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Resident donates to give blood cancer patient a ‘second chance’

By JOYANNA LOVE/Senior Staff Writer

At least six years after making the decision to be placed on the bone marrow transplant registry, Christen Noah, a Chilton County native, received a call she had not expected.

She was a possible match for a patient who needed a bone marrow transplant.

She had participated in the registration event in Pelham so long ago that she actually had forgotten about it. Joining the donor registry was a as simple as letting them swab the inside of her cheek. Her information was then added to the national registry.

Wanting to be a donor was a result of her decision to be a nurse.

“In the back of mind, I was like, ‘how can I save lives everyday if I can’t even … help this one person,” Noah said. “It was kind of like it was something I had to do.”

Her resolve to help someone remained, and she accepted to go through with the donation, if she was confirmed to be a match.

“It’s always exciting to know you could be this person’s second chance at life, but as many others did, I also had this misconception that I was going to have to go under anesthesia and I’m going to have to get this giant needle (put in),” Noah said.

This is sometimes the case, but stem cell harvesting is more common. DKMS We Delete Blood Cancer, the international nonprofit that oversees the bone marrow donor database, requires potential donors to be willing to do both types of donation: bone marrow (requiring anesthesia) and peripheral blood stem cells. The patients doctor will decide which type of donation is needed to best help the patient. According to the DKMS website, 75% of donations are peripheral blood stem cells.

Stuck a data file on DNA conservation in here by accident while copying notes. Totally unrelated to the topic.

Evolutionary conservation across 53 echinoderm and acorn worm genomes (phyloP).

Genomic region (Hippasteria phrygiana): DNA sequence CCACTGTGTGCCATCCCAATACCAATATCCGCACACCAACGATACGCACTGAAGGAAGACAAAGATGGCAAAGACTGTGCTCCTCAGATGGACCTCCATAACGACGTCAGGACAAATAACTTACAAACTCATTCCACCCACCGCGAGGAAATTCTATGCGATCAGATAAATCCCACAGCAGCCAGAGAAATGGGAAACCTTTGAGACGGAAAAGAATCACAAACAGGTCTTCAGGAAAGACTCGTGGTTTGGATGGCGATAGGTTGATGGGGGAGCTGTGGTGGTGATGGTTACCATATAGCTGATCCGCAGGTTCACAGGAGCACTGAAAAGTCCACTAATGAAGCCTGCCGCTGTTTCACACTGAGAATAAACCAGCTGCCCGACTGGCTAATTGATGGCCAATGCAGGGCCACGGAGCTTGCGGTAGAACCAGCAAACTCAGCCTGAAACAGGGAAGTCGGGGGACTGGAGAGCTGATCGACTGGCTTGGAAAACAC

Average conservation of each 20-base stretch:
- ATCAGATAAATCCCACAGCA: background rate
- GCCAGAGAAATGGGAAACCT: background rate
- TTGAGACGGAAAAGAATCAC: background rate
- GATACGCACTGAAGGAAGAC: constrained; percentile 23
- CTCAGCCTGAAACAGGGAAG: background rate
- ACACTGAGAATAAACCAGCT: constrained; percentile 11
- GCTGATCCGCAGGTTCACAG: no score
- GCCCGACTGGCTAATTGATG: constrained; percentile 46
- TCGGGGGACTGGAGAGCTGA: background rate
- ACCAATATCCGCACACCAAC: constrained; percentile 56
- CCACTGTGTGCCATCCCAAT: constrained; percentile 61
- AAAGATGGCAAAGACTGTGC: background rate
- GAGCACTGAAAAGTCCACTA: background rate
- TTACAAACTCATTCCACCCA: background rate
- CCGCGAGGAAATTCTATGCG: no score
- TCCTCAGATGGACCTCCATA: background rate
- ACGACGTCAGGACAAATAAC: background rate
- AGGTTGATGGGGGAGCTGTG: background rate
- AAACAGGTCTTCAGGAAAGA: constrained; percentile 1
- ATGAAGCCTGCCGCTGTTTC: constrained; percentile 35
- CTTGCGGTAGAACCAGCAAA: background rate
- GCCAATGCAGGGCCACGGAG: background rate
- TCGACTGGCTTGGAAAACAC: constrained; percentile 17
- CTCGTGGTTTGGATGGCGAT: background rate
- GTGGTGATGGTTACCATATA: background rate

Noah said once a potential match decides to be a donor, they cannot change their mind because so much planning has to be done for the patient as well as the donor to ensure the highest possible changes of success.

Noah said “only 30 %” of patients have a family member that would be a match, so the majority of donors are strangers to the patient.

DKMS looks at 10 white blood cell markers to determine if someone is a match or not.

DKMS explained each step of the process to Noah before it started. She chose to give the donation in their Texas facility. The procedure was just a day before her graduation from Jefferson State Community College’s Chilton-Clanton’s nursing program.

“There is a huge misconception that when you are a bone marrow donor it’s they are putting you to sleep (and) they are aspirating bone out of your hip,” Noah said. “That’s what most people think of it and that’s why they’re scared to be a bone marrow donor but most of the time you are going to be a stem cell (donor).”

The process for donating stem cells is less invasive. Noah went out to the Texas facility on her first visit for the medical team to confirm that she was a match and for a “vein assessment to make sure they will actually be able to do that.” As preparation, donors receive injections for five days.

After the injections, Noah returned to Texas for the procedure.

The stem cells were collected using a method similar to how a dialysis patient’s blood is cleaned.

“They hook you up in both arms, and they take blood out, take out what they need (stem cells) and then they put it back in,” Noah said.

Once the bone marrow or stem cells are harvested, then the medical team has 48 hours to get it to the patient.

Noah said “it’s so awesome” that a bone marrow or stem cell transplant has been found as a treatment for blood cancer because there are so many cancers that treatments have not been found for.

Information about the patient is kept confidential from the donor for at least a year.

“All I know is it’s a female,” Noah said. “I don’t know where she lives. I don’t know anything about her.”

After a year, if both the donor and the patient was to know each other, then DKMS will let them.

Noah plans to hold registration drives to increase the number of donors on the registry.

Individuals 18 to 44 can register as donors.

More information about becoming a donor is available at dkms.org.